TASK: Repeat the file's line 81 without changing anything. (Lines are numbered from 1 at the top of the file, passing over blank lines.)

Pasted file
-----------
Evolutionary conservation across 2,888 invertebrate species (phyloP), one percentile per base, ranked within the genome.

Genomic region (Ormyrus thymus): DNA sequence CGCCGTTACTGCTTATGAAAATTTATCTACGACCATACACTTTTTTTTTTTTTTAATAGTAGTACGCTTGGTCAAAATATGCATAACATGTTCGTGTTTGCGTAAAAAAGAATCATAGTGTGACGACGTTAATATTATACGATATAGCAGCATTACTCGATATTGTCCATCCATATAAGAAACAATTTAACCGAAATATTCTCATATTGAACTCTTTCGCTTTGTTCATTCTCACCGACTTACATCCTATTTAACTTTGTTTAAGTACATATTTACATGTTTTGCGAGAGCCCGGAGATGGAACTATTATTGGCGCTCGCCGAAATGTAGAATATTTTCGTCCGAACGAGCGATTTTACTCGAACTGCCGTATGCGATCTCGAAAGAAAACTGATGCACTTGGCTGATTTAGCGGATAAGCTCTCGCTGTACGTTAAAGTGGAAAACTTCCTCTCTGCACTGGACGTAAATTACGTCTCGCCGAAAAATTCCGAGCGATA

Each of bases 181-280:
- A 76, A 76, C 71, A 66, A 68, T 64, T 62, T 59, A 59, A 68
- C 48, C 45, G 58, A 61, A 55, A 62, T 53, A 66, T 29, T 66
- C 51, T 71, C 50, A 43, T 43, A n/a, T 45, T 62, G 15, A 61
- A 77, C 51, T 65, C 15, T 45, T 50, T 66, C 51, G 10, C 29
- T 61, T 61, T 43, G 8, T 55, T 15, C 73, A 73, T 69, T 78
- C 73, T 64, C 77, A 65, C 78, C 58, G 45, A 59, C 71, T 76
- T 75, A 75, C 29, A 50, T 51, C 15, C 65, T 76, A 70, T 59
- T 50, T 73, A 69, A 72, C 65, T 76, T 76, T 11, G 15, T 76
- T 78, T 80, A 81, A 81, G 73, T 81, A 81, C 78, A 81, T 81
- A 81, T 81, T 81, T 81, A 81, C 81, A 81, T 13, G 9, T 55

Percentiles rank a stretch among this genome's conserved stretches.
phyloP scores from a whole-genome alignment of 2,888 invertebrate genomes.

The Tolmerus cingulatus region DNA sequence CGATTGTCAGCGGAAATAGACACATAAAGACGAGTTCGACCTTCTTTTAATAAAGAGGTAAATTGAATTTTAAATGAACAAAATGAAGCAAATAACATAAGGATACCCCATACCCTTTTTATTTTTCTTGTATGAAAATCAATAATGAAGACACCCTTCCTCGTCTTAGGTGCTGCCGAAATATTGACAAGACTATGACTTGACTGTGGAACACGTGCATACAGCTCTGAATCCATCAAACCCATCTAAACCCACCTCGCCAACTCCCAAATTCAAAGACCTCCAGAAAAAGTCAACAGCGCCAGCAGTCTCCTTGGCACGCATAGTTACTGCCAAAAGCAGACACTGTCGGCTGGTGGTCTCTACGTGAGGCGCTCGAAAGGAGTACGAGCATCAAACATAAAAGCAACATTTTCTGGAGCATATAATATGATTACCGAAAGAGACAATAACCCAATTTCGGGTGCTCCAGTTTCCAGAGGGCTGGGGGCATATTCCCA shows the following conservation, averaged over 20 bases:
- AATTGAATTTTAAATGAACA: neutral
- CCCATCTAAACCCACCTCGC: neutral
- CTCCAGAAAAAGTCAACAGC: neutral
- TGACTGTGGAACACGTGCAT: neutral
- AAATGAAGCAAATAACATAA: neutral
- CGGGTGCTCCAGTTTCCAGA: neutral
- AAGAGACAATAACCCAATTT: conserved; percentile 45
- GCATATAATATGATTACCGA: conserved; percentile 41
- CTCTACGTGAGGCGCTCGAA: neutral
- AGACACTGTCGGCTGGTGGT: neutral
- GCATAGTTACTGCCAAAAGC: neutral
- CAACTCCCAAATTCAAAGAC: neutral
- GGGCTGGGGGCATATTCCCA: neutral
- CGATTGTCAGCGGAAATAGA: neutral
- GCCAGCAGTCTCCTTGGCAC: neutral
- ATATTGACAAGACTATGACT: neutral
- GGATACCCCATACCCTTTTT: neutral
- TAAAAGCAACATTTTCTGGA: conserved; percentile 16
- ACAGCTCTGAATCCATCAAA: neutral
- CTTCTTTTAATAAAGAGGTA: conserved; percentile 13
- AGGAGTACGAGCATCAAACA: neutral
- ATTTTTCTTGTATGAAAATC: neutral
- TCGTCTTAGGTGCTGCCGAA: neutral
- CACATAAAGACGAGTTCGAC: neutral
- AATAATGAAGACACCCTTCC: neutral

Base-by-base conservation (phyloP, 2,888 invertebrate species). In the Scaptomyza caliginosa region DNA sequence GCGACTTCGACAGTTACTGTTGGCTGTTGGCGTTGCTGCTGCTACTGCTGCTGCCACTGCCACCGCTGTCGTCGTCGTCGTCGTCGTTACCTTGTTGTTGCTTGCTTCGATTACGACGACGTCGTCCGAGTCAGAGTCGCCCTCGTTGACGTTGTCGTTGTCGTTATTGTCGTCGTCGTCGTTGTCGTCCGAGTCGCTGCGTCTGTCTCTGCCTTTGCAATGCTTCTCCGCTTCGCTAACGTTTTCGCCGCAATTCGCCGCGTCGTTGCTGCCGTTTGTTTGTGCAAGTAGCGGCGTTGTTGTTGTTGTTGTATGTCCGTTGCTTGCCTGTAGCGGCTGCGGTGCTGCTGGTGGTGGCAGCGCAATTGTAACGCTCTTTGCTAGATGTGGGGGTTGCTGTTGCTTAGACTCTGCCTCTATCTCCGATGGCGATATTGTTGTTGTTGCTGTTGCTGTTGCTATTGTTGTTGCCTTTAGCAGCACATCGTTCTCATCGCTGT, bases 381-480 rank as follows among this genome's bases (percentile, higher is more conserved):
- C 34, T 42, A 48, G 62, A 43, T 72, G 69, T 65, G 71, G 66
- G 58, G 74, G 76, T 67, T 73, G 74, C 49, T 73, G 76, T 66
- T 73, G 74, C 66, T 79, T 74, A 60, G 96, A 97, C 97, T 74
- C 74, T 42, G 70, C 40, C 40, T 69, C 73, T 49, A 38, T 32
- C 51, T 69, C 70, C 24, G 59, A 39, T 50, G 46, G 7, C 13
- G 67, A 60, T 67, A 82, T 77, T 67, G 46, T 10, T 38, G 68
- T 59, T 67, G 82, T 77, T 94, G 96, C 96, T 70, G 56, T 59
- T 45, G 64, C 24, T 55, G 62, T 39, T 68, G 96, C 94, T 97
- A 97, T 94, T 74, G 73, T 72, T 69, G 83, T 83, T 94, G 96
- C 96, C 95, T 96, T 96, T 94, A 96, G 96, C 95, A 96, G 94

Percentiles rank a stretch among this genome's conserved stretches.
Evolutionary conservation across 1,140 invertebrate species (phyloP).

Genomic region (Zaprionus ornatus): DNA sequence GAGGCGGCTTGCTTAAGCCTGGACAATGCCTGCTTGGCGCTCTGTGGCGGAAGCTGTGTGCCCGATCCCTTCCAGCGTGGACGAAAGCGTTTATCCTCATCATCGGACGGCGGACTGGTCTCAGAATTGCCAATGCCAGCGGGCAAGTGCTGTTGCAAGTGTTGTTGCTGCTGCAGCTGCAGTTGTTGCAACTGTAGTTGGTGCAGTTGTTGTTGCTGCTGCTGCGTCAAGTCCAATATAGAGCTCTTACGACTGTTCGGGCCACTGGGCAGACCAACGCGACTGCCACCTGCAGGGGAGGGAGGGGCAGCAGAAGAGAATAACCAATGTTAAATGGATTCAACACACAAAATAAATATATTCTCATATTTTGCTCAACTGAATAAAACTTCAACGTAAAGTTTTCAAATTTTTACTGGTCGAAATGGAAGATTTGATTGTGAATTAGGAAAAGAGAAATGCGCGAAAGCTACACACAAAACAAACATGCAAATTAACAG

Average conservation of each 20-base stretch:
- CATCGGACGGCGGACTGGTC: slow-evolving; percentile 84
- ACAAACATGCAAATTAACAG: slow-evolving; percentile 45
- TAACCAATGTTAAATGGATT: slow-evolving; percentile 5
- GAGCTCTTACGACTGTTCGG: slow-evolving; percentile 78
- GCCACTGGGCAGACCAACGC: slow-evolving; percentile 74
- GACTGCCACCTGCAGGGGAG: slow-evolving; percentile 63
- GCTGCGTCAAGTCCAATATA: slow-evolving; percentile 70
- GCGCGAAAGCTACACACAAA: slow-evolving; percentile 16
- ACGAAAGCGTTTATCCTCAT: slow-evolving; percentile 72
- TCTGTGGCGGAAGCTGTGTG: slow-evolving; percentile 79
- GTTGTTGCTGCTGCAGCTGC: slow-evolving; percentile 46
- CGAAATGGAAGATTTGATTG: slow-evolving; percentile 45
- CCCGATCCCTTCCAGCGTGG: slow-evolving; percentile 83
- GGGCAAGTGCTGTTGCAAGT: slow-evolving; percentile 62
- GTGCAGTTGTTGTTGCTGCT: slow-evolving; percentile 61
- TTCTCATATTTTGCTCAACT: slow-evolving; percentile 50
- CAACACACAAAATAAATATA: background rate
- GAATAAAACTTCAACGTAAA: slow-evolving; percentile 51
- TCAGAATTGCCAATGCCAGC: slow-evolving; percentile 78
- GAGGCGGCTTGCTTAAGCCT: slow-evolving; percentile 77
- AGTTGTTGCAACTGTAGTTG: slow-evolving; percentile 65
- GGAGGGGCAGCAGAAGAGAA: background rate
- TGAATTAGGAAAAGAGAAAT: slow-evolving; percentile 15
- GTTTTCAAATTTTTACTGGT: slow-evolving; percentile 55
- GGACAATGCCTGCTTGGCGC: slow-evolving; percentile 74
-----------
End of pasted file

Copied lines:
- GGACAATGCCTGCTTGGCGC: slow-evolving; percentile 74